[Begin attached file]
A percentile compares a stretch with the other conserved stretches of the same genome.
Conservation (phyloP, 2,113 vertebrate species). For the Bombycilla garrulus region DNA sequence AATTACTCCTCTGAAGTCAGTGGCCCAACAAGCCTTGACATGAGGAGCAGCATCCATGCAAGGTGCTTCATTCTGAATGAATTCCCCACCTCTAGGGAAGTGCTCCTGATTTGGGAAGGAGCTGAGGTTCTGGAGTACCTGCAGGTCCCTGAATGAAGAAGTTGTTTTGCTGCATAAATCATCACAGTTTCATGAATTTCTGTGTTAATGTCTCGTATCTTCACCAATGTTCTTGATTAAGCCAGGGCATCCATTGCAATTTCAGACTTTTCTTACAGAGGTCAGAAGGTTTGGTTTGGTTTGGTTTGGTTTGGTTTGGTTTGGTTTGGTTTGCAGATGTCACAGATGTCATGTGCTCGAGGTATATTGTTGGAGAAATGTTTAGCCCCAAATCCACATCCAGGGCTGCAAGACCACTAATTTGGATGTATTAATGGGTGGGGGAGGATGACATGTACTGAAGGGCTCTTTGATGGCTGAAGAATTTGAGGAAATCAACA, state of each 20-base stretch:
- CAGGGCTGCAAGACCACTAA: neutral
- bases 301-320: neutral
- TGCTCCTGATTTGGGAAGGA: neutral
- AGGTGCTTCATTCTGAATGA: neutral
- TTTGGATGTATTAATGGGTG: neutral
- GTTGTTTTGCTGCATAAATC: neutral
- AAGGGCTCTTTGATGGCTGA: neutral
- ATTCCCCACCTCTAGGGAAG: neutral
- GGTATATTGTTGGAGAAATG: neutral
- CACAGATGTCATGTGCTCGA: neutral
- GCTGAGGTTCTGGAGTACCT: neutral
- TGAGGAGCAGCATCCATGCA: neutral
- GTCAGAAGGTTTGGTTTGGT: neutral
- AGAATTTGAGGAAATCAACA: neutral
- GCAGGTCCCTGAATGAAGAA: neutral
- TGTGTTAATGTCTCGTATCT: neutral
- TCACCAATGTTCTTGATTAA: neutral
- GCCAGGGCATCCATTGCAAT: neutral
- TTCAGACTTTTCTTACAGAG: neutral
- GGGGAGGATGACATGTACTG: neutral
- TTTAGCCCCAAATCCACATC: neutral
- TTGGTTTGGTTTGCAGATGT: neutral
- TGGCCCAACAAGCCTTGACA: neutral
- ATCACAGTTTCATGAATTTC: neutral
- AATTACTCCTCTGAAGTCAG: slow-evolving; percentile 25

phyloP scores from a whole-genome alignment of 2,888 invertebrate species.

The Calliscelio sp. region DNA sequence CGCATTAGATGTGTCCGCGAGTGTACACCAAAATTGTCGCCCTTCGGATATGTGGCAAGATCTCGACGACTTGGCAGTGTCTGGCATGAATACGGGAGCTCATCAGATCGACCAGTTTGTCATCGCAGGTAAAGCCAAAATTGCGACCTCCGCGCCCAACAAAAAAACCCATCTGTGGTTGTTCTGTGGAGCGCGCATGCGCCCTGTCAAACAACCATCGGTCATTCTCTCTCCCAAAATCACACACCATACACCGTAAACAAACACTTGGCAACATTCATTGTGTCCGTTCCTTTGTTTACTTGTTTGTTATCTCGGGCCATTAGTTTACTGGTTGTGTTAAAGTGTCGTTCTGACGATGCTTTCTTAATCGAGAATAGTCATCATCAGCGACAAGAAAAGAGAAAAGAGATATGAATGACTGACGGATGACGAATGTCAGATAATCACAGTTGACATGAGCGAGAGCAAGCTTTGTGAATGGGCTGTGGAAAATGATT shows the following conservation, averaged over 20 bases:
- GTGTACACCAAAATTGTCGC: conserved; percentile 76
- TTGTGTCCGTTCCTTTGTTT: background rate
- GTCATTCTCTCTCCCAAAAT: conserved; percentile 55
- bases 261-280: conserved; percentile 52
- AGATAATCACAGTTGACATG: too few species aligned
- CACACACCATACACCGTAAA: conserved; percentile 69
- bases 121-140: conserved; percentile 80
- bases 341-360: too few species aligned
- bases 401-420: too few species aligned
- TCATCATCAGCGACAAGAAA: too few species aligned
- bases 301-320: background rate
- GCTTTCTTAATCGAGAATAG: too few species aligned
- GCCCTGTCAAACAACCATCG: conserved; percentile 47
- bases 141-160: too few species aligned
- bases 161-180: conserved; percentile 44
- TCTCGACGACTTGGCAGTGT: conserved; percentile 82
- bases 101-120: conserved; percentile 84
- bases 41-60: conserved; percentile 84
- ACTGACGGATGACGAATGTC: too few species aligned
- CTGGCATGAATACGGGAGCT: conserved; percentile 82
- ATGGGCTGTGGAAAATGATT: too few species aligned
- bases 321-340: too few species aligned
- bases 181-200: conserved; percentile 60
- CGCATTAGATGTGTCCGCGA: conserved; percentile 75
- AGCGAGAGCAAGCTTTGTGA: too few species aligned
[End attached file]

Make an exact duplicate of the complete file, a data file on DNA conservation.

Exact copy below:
A percentile compares a stretch with the other conserved stretches of the same genome.
Conservation (phyloP, 2,113 vertebrate species). For the Bombycilla garrulus region DNA sequence AATTACTCCTCTGAAGTCAGTGGCCCAACAAGCCTTGACATGAGGAGCAGCATCCATGCAAGGTGCTTCATTCTGAATGAATTCCCCACCTCTAGGGAAGTGCTCCTGATTTGGGAAGGAGCTGAGGTTCTGGAGTACCTGCAGGTCCCTGAATGAAGAAGTTGTTTTGCTGCATAAATCATCACAGTTTCATGAATTTCTGTGTTAATGTCTCGTATCTTCACCAATGTTCTTGATTAAGCCAGGGCATCCATTGCAATTTCAGACTTTTCTTACAGAGGTCAGAAGGTTTGGTTTGGTTTGGTTTGGTTTGGTTTGGTTTGGTTTGGTTTGCAGATGTCACAGATGTCATGTGCTCGAGGTATATTGTTGGAGAAATGTTTAGCCCCAAATCCACATCCAGGGCTGCAAGACCACTAATTTGGATGTATTAATGGGTGGGGGAGGATGACATGTACTGAAGGGCTCTTTGATGGCTGAAGAATTTGAGGAAATCAACA, state of each 20-base stretch:
- CAGGGCTGCAAGACCACTAA: neutral
- bases 301-320: neutral
- TGCTCCTGATTTGGGAAGGA: neutral
- AGGTGCTTCATTCTGAATGA: neutral
- TTTGGATGTATTAATGGGTG: neutral
- GTTGTTTTGCTGCATAAATC: neutral
- AAGGGCTCTTTGATGGCTGA: neutral
- ATTCCCCACCTCTAGGGAAG: neutral
- GGTATATTGTTGGAGAAATG: neutral
- CACAGATGTCATGTGCTCGA: neutral
- GCTGAGGTTCTGGAGTACCT: neutral
- TGAGGAGCAGCATCCATGCA: neutral
- GTCAGAAGGTTTGGTTTGGT: neutral
- AGAATTTGAGGAAATCAACA: neutral
- GCAGGTCCCTGAATGAAGAA: neutral
- TGTGTTAATGTCTCGTATCT: neutral
- TCACCAATGTTCTTGATTAA: neutral
- GCCAGGGCATCCATTGCAAT: neutral
- TTCAGACTTTTCTTACAGAG: neutral
- GGGGAGGATGACATGTACTG: neutral
- TTTAGCCCCAAATCCACATC: neutral
- TTGGTTTGGTTTGCAGATGT: neutral
- TGGCCCAACAAGCCTTGACA: neutral
- ATCACAGTTTCATGAATTTC: neutral
- AATTACTCCTCTGAAGTCAG: slow-evolving; percentile 25

phyloP scores from a whole-genome alignment of 2,888 invertebrate species.

The Calliscelio sp. region DNA sequence CGCATTAGATGTGTCCGCGAGTGTACACCAAAATTGTCGCCCTTCGGATATGTGGCAAGATCTCGACGACTTGGCAGTGTCTGGCATGAATACGGGAGCTCATCAGATCGACCAGTTTGTCATCGCAGGTAAAGCCAAAATTGCGACCTCCGCGCCCAACAAAAAAACCCATCTGTGGTTGTTCTGTGGAGCGCGCATGCGCCCTGTCAAACAACCATCGGTCATTCTCTCTCCCAAAATCACACACCATACACCGTAAACAAACACTTGGCAACATTCATTGTGTCCGTTCCTTTGTTTACTTGTTTGTTATCTCGGGCCATTAGTTTACTGGTTGTGTTAAAGTGTCGTTCTGACGATGCTTTCTTAATCGAGAATAGTCATCATCAGCGACAAGAAAAGAGAAAAGAGATATGAATGACTGACGGATGACGAATGTCAGATAATCACAGTTGACATGAGCGAGAGCAAGCTTTGTGAATGGGCTGTGGAAAATGATT shows the following conservation, averaged over 20 bases:
- GTGTACACCAAAATTGTCGC: conserved; percentile 76
- TTGTGTCCGTTCCTTTGTTT: background rate
- GTCATTCTCTCTCCCAAAAT: conserved; percentile 55
- bases 261-280: conserved; percentile 52
- AGATAATCACAGTTGACATG: too few species aligned
- CACACACCATACACCGTAAA: conserved; percentile 69
- bases 121-140: conserved; percentile 80
- bases 341-360: too few species aligned
- bases 401-420: too few species aligned
- TCATCATCAGCGACAAGAAA: too few species aligned
- bases 301-320: background rate
- GCTTTCTTAATCGAGAATAG: too few species aligned
- GCCCTGTCAAACAACCATCG: conserved; percentile 47
- bases 141-160: too few species aligned
- bases 161-180: conserved; percentile 44
- TCTCGACGACTTGGCAGTGT: conserved; percentile 82
- bases 101-120: conserved; percentile 84
- bases 41-60: conserved; percentile 84
- ACTGACGGATGACGAATGTC: too few species aligned
- CTGGCATGAATACGGGAGCT: conserved; percentile 82
- ATGGGCTGTGGAAAATGATT: too few species aligned
- bases 321-340: too few species aligned
- bases 181-200: conserved; percentile 60
- CGCATTAGATGTGTCCGCGA: conserved; percentile 75
- AGCGAGAGCAAGCTTTGTGA: too few species aligned